NBS: Decade of quick real estate gains over in China
Updated: 2008-08-06 16:26

The huge profits experienced by the country's real estate market in the past decade have come to an end, according to the National Bureau of Statistics (NBS).

In Wednesday's Beijing News, the mainstream newspaper said NBS had announced that the country's current macro economy, economic policies and shrinking housing demand had started to drive down the growth of house prices.

The bureau also warned that in spite of the slowdown in price increases, real estate was not expected to see a return to rational prices until a reform of the real estate market was reached.

In the first half, the People's Bank of China, the central bank, continued its tightening monetary policy by raising the bank reserve ratio five times. The State Council, the country's Cabinet, ordered governments to reclaim land that had been sitting idle for at least two years as of January. These measures helped curb the housing bubble.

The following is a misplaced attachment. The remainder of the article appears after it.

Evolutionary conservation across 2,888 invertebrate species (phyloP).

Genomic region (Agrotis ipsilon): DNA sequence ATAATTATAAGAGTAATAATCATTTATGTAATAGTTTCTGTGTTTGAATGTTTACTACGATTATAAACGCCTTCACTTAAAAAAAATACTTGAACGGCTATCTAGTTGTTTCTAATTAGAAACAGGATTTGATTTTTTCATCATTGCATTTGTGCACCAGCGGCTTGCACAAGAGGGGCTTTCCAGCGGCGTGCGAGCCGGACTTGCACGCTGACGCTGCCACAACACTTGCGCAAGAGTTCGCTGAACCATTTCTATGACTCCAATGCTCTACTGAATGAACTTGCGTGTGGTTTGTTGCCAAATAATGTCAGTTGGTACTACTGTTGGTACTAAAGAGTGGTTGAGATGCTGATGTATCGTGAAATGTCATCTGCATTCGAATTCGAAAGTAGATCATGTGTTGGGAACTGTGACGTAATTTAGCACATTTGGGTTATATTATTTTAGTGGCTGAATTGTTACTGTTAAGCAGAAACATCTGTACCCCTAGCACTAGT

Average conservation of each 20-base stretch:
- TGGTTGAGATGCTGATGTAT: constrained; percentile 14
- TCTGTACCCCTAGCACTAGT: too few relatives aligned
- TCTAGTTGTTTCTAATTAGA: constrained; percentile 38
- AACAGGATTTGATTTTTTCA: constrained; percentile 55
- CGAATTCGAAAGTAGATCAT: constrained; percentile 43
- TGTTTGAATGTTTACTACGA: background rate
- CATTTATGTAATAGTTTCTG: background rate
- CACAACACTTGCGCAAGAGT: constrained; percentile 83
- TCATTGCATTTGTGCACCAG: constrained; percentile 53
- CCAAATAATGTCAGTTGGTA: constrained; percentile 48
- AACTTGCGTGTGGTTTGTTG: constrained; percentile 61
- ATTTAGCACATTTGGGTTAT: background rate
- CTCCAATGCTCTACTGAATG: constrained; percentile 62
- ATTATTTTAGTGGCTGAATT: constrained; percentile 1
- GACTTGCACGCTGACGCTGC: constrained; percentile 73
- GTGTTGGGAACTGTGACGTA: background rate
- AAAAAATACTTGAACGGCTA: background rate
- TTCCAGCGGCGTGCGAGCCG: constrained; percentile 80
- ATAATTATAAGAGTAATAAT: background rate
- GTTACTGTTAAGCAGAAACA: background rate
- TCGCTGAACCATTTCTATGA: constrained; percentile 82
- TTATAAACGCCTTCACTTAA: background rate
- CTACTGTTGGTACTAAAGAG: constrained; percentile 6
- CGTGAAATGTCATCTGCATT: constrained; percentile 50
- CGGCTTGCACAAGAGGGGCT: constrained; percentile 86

"Now, growth of housing prices has started lowering, but only by a small margin," NBS analysts said. They noted housing demand was restrained by monetary, land and taxation policies adopted since January, which had weakened the momentum of rising house prices.

From January to May, the total transacted area of newly built commodity apartments and second-hand houses in 40 major cities dropped 24.9 and 20.9 percent, respectively, according to the statistics. For example, the residential apartment turnover in Beijing was about 3.5 million square meters in the first half, down 49.5 percent from the same period last year.

The statistics showed house prices had averaged gains of 10.2 percent in 70 Chinese major cities in the first half, up 4.2 percentage points year on year. The growth rate in January was 11.3 percent more than the same period a year earlier and had shrunk to 8.2 percent in June.

There were 14 cities that had experienced price falls on a month-on-month basis, including Chengdu and Nanchang, the capitals of Sichuan and Jiangxi provinces, respectively, according to NBS figures.

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